To Become A Good Neighbor The Journey of A Dog Owner

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To Become A Good Neighbor The Journey of A Dog Owner

by Christopher Herron


As dog owners our little companions are an integral part of society and with that bears a serious responsibility. Develop a good neighbor repertoire - not one of a nuisance or menace. You dog, think Retriever, may naturally enjoy digging up someone's Chem-Lawn? treated yard, chasing other's pets or having a loud dialogue with the midnight moon. These behaviors although enjoyable for your doggy the neighbors, of course, may not agree. Oh, did I mention your overprotective responses to those same neighbors, "Dogs do, um...bark" " The grass'll grow back" "Get a bigger, manlier dog than" all of these sarcastically of course.

However the responsibility is yours to have you dog properly trained. Certainly you don't want your dog's behavior to become a point of contention between otherwise compatible neighbors or do you?

Your dog should never be allowed to roam indiscriminately. Confronting the owner of an offending dog can be hard for some, either by fear or not wanting to upset the perpetrator. Lets be honest, no one appreciates canine trespassing. Granted your a dog lover but I'm sure you agree. Don't allow bad feelings to develop because you have given your dog a free rein. Keep him in "check", it was your duty to do so. When he was a puppy you subconsciously agreed to those terms and that responsibility still holds true in his adult years.

Truthfully look at the negatives: 1. You put your dog's life and health at risk every time you allow it a roaming pass. Your pet may attack or be attacked by other animals - wild (think about rabies) or domesticated. Also, the risk of contracting a parasitic disease or eating something you do not approve of actually happening. 2. Chances increase that your dog may be hit or even killed by a car. 3. Or she may simply disappear one day, leaving you to wonder whether it has been abducted, killed or simply feeling unloved thus running away. Sadly, these are common occurrences.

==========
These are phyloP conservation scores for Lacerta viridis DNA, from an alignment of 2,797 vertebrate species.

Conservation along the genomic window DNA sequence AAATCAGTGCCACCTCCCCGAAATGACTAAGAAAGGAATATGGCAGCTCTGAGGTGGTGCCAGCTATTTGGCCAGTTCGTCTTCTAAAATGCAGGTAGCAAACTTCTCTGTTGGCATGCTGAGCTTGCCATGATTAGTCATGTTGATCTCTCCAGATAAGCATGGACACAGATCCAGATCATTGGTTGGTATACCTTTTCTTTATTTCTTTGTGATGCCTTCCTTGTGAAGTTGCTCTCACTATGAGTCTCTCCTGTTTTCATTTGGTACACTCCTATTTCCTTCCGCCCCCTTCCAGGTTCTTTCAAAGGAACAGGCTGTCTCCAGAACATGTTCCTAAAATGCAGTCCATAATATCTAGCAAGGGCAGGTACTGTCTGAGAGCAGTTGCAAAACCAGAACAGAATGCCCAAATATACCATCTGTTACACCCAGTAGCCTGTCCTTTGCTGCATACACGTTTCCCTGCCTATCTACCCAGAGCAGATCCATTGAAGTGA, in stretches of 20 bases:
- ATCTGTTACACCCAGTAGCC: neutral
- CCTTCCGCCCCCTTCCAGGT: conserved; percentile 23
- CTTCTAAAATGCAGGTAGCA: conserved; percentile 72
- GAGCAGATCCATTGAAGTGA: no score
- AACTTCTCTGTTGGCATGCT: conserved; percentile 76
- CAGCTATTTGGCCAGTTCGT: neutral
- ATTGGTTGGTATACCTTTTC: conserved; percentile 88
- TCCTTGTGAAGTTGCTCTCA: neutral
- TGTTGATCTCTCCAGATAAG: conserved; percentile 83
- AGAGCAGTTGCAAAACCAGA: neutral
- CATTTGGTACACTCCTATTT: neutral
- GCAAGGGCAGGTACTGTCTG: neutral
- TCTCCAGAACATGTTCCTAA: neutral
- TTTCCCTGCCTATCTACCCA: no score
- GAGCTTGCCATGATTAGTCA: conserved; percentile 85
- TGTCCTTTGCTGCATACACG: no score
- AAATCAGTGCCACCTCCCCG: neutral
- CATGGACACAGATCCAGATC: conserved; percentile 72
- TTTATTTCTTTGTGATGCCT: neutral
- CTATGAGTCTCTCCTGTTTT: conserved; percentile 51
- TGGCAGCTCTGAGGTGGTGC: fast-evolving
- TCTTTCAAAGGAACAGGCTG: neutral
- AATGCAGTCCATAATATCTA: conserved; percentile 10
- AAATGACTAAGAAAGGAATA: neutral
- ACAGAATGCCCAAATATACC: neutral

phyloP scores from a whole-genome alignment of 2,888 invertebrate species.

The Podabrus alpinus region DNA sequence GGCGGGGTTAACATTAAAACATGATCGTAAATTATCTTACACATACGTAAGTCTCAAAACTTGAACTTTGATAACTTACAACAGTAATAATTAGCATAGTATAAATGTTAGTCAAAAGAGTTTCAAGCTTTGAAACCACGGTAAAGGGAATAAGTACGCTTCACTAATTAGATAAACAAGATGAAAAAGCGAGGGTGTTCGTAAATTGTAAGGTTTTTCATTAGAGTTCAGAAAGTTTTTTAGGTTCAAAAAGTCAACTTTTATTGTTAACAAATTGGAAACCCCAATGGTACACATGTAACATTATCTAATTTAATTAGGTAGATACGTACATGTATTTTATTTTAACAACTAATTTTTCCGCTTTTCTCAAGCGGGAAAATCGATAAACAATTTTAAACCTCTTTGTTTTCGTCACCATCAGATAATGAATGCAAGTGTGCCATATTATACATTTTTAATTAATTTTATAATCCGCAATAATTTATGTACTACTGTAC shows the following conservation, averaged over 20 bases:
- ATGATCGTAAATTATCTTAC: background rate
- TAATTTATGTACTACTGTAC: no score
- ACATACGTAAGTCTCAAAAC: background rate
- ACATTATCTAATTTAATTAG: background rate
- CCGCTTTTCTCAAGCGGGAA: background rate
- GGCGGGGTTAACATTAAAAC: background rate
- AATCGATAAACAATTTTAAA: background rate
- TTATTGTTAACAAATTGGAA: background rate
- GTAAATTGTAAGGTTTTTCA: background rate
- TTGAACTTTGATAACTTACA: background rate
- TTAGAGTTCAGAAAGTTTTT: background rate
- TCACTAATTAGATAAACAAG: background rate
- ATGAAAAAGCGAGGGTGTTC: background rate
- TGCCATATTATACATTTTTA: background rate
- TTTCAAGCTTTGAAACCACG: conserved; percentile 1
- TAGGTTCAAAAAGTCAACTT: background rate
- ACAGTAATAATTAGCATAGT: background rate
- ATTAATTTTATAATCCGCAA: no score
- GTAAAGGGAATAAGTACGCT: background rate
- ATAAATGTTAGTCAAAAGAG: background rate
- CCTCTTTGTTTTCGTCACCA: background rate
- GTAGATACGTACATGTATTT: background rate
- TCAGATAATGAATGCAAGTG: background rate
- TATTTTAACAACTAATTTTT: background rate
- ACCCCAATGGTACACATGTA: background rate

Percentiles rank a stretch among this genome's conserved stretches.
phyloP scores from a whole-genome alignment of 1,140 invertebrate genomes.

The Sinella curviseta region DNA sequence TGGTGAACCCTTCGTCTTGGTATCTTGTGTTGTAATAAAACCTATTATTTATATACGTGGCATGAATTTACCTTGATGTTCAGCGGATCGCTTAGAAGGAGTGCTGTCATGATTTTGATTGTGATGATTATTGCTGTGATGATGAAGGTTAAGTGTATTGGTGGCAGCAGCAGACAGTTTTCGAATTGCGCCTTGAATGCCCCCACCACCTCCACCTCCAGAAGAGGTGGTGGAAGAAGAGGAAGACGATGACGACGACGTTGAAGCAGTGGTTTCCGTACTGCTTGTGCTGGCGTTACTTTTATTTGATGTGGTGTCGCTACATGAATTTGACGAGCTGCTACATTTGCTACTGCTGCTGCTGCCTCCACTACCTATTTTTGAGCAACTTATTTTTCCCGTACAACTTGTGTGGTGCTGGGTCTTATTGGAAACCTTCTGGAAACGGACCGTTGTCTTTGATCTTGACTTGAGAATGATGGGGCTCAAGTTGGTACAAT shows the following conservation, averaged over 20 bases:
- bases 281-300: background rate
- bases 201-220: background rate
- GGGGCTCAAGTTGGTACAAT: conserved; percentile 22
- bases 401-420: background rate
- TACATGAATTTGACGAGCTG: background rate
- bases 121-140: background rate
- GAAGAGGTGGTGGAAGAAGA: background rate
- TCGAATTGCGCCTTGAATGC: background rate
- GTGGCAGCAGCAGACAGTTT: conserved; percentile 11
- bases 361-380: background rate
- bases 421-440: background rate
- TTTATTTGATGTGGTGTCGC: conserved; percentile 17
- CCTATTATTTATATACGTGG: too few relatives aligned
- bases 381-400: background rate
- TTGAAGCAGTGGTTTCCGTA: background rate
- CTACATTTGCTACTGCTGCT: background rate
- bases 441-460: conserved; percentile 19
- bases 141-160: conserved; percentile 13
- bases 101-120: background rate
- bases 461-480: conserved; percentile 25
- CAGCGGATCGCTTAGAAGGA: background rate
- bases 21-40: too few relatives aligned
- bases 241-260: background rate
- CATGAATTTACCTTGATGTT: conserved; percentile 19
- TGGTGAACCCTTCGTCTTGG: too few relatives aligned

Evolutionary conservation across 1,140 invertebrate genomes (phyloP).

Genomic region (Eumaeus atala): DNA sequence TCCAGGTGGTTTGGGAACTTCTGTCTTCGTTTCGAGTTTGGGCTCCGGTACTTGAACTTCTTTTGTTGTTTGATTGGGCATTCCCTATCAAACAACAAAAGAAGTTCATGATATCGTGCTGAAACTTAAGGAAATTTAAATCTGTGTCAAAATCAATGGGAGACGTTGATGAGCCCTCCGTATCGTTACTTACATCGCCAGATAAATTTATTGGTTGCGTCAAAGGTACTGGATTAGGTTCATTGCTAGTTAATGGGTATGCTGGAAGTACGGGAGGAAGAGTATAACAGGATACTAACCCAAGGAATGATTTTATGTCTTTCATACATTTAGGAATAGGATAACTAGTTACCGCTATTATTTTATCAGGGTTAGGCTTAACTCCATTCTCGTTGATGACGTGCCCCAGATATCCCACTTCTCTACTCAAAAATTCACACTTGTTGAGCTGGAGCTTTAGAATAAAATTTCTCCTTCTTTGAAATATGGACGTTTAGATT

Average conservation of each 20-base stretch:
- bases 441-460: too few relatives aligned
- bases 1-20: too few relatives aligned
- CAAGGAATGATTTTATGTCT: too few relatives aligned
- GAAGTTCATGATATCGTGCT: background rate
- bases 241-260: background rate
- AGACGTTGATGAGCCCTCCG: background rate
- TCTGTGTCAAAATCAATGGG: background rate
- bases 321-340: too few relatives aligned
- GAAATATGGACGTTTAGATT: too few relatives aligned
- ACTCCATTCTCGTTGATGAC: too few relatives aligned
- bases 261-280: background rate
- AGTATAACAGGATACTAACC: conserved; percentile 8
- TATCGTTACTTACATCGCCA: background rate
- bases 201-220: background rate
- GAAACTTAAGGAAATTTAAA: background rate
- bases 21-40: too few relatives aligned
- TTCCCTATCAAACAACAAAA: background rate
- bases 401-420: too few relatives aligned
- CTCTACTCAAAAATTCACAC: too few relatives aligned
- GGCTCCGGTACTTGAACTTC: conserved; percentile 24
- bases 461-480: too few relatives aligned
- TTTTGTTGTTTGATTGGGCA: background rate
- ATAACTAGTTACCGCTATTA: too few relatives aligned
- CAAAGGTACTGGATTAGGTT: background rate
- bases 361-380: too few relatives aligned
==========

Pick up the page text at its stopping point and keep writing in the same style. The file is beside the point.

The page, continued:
Listened it's O.K. to keep your dog outdoors, just consider a fence around your yard as mandatory for his safety and the peaceful ambiance of your neighborhood. Hopefully, if your dog is a barker, your neighbors live a good distance away or a sound proofed home otherwise you're going to have extremely unhappy neighbors. Breaking the barking habit can be a real problem; consult a trainer to help develop a solution, or the other option is to keep your dog indoors. Certainly, it is unfair to make other people suffer from your overzealous companion.

Remember, barking is both natural for dogs and a learned behavior in certain situations. To correct unwanted barking, you must catch the dog in the act and administer a stern, forceful correction. You cannot correct undesirable behavior unless the dog is actually caught in the act of performing it.

Love your dog as one of your own but keep the peace where you live.

Visit http://www.chihuahuafaq.com/ for other articles similar in taste. Although http://www.chihuahuafaq.com/index.htm is a breed specific site anyone can benefit from the information provided by Christopher Herron the sites administrator and lover of dog.



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